The Red Squirrel is an iconic species in Scotland. Once widespread, red squirrels have undergone a catastrophic population decline primarily due to competition from the non-native invasive, American grey squirrel. There are now only c.160, 000 red squirrels remaining in the UK of which 120,000 occur in Scotland – 75% of the remaining UK red squirrel population. To reverse the decline and create the conditions for this mammal to thrive, the Saving Scotland’s Red Squirrel (SSRS) project was formed.
SSRS is a partnership project, led by the Scottish Wildlife Trust, and with significant input from a large and diverse group of stakeholders including Scottish Land & Estates, Forestry Commission Scotland, Scottish Natural Heritage, RSPB Scotland and Red Squirrel Survival Trust. In addition, the partnership is supported by householders who are participating in trapping schemes and an extensive network of over 400 landowners who are helping by trapping on their own land in a co-ordinated scheme covering well over 4,000 square kilometres.
The innovative project has established that it is possible to halt the decline of red squirrels over a wide area via strategically targeted and co-ordinated landscape-scale grey squirrel control. The initiative has enabled reds to re-establish in many areas.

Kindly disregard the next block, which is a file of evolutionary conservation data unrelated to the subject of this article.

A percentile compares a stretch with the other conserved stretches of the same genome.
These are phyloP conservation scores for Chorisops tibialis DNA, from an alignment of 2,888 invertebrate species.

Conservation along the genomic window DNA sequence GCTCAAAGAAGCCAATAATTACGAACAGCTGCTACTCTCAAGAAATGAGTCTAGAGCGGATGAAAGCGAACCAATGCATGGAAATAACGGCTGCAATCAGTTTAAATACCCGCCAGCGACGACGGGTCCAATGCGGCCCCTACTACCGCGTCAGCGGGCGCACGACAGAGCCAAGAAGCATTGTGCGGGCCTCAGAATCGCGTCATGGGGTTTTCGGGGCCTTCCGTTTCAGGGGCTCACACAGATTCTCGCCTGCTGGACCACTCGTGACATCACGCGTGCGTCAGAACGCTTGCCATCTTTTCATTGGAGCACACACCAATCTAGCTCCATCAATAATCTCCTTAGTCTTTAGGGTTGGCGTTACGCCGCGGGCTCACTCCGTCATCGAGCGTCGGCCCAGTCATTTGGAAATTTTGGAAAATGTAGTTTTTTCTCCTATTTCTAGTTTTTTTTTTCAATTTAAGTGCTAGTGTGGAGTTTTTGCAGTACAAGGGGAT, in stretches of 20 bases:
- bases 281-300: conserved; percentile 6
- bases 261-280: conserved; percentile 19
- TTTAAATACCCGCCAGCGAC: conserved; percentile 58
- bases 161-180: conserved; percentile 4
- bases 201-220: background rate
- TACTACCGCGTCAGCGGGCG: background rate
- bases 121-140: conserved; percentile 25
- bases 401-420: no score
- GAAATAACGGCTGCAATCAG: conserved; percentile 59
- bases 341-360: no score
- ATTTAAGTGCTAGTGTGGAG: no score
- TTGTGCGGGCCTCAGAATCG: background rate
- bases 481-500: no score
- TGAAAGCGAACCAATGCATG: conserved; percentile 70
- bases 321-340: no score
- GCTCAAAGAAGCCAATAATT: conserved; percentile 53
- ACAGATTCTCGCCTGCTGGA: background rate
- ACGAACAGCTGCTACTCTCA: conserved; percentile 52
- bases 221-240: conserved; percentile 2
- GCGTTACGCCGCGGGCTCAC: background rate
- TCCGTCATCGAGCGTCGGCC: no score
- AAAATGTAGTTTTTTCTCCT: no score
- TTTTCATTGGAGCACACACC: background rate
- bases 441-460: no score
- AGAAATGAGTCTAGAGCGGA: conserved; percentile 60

The control work has halted the decline of red squirrels in numerous project areas, and in Aberdeen the geographic spread of grey squirrels has been significantly reduced. In the Central Lowlands the northward spread of grey squirrels into red only populations of highland Scotland has been prevented. In southern Scotland, the northward spread of squirrel pox has been slowed, however the virus is very difficult to contain and an inevitable spread towards the Central Lowlands is expected.
Despite the widespread presence of squirrel pox in southern Scotland, red squirrels have recovered and are thriving in landscapes here where grey squirrel densities are kept very low, even with widespread presence of squirrel pox.
Evidence shows sustained control produces ongoing reductions in the grey squirrel population, however, it is important trapping is sustained in order to prevent reinvasions from un-trapped squirrel populations.
More information about the project can be found at http://scottishsquirrels.org.uk/ or you can find them on Facebook at https://www.facebook.com/SavingScotlandsRedSquirrels